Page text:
In conclusion, there is little doubt that the 30 free hours of childcare will be a welcome relief to many parents. It will bring childcare costs down for many parents, particularly at the upper end of the income scale, as research by Nursery World and the Resolution Foundation found recently. However, there is no getting away from the fact that this policy is chronically underfunded. No matter which way we look at it, providers are going to pay the price. The sector is known for its quality and passion—it transforms young people’s lives—and if the Government put that in peril with this policy, I suspect that they will not be forgiven lightly. As the Minister is well aware, tens of childcare providers are in this Chamber who would like to hear his views. Will he rethink his offer to come and meet them, as he originally intended?
I will make time for the hon. Member for High Peak (Ruth George) to respond. I congratulate her on securing this important debate and thank her for contributing to the debate on the urgent question on 6 September about the 30 hours of free childcare. I welcome her involvement in the all-party group on childcare and early education, and look forward to attending its meetings in due course.
I almost feel as if I am living in a parallel universe. I spend a lot of time visiting nurseries; indeed, yesterday I met someone who owns six nurseries in the south of England that are engaged with the scheme and delivering childcare on the basis of it.
Precisely. Indeed, the proprietors of many smaller providers often work in their nursery, so their costs are not necessarily higher.
There has been some confusion about the number of children who are eligible. Children become eligible as they turn three. We predicted that there would be approximately 200,000 eligible children in September, followed by another 100,000 or so after Christmas and Easter. Those are the figures that we have always borne in mind. We also estimated that only about 75% of parents would apply for the scheme—a similar figure to the proportion of more disadvantaged families who apply for the free 15 hours of care for two-year-olds.
May I make some progress? A lot of points have been made in the debate, and I would like to answer some of them.
I am sure that all hon. Members present join me in acknowledging that, for many families with young children, childcare is not just an issue, but the issue. In many cases, the costs of childcare are a huge barrier to work, particularly for those in lower-paid jobs. Some parents still spend over a third of their take-home pay on childcare—and when I say childcare, I mean good-quality early years educational experiences. Indeed, 93% of the delivery is good or outstanding.
The Government’s priority is to ensure that parents who want to work after having children can do so, and that the cost of childcare is not a barrier. We therefore delivered in September on our promise to double the free childcare available for working parents of three and four-year-olds. We are also supporting parents with childcare costs, through working tax credits and universal credit—where up to 85% of the costs are covered—and tax-free childcare, which provides a 20% subsidy that is worth up to £2,000 per child per year and up to £4,000 per year for disabled children. That answers the point made by the hon. Member for Stockton North (Alex Cunningham) about particular help for disabled children.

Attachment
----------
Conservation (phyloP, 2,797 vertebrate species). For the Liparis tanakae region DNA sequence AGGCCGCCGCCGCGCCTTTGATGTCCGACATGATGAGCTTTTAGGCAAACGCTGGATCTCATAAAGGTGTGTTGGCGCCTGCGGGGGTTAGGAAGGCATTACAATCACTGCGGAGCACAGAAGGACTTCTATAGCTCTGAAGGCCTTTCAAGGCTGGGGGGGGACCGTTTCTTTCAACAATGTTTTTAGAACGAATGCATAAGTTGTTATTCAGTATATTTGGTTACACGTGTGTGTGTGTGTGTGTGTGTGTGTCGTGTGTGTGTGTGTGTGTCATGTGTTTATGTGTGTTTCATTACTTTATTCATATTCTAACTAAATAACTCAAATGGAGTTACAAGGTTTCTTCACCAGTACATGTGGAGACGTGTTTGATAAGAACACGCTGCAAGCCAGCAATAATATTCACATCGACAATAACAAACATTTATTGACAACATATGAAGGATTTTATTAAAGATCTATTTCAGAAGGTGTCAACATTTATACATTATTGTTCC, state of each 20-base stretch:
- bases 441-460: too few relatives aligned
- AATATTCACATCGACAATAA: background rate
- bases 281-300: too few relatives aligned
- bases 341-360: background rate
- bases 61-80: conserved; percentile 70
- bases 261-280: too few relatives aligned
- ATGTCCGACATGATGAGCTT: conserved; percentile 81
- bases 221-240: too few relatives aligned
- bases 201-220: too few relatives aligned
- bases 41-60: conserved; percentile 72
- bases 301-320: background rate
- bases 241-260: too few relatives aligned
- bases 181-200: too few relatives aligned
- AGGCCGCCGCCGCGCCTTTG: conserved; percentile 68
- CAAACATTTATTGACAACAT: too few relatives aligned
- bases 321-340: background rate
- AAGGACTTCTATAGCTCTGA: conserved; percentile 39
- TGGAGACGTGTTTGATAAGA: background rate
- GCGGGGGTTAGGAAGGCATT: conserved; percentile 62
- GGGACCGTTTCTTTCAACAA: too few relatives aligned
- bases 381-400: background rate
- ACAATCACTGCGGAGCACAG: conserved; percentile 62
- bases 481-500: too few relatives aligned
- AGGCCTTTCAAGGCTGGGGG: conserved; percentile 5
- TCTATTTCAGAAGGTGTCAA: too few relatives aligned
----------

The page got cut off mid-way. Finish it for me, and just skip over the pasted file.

I have very little time left, so I will make some progress now and give way at the end if I have time.
The Government are committed to giving every child the best start in life, whether their parents work or not. The 30 hours of free childcare are helping the lowest-paid working parents to manage their finances and have more money left over for their children’s needs. A lone parent needs to earn only around £6,500 a year to access the 30 hours of free childcare. Parents can apply for the 30 hours if they have a job offer; in answer to the hon. Member for Stalybridge and Hyde (Jonathan Reynolds) and the SNP Front-Bench spokesperson, the hon. Member for Central Ayrshire (Dr Whitford), I can confirm that we can issue a code on the basis of a job offer even when Her Majesty’s Revenue and Customs has no track record of a person’s income.
As the hon. Lady points out, we have tranches of entry, so anyone who has an offer in August for a job that will start in September could get a code. The situation is similar for people who want more hours. We have been as flexible as possible in ensuring that those codes can be given. We take people’s word for it that their job offer is real, but when they confirm the code it becomes apparent.
This provision builds on the existing 15 hours a week of high-quality early learning that workless households of two, three and four-year-olds are entitled to. We know that starting education early makes a difference to long-term attainment and earnings, and that work is the best route out of poverty to transform children’s life chances. I heard this week from a school principal who had supported parents of two-year-olds getting the free hours to retrain and take up employment when their child became eligible for 30 hours. That is a fantastic outcome from a programme in its infancy. The 30 hours is making a real difference.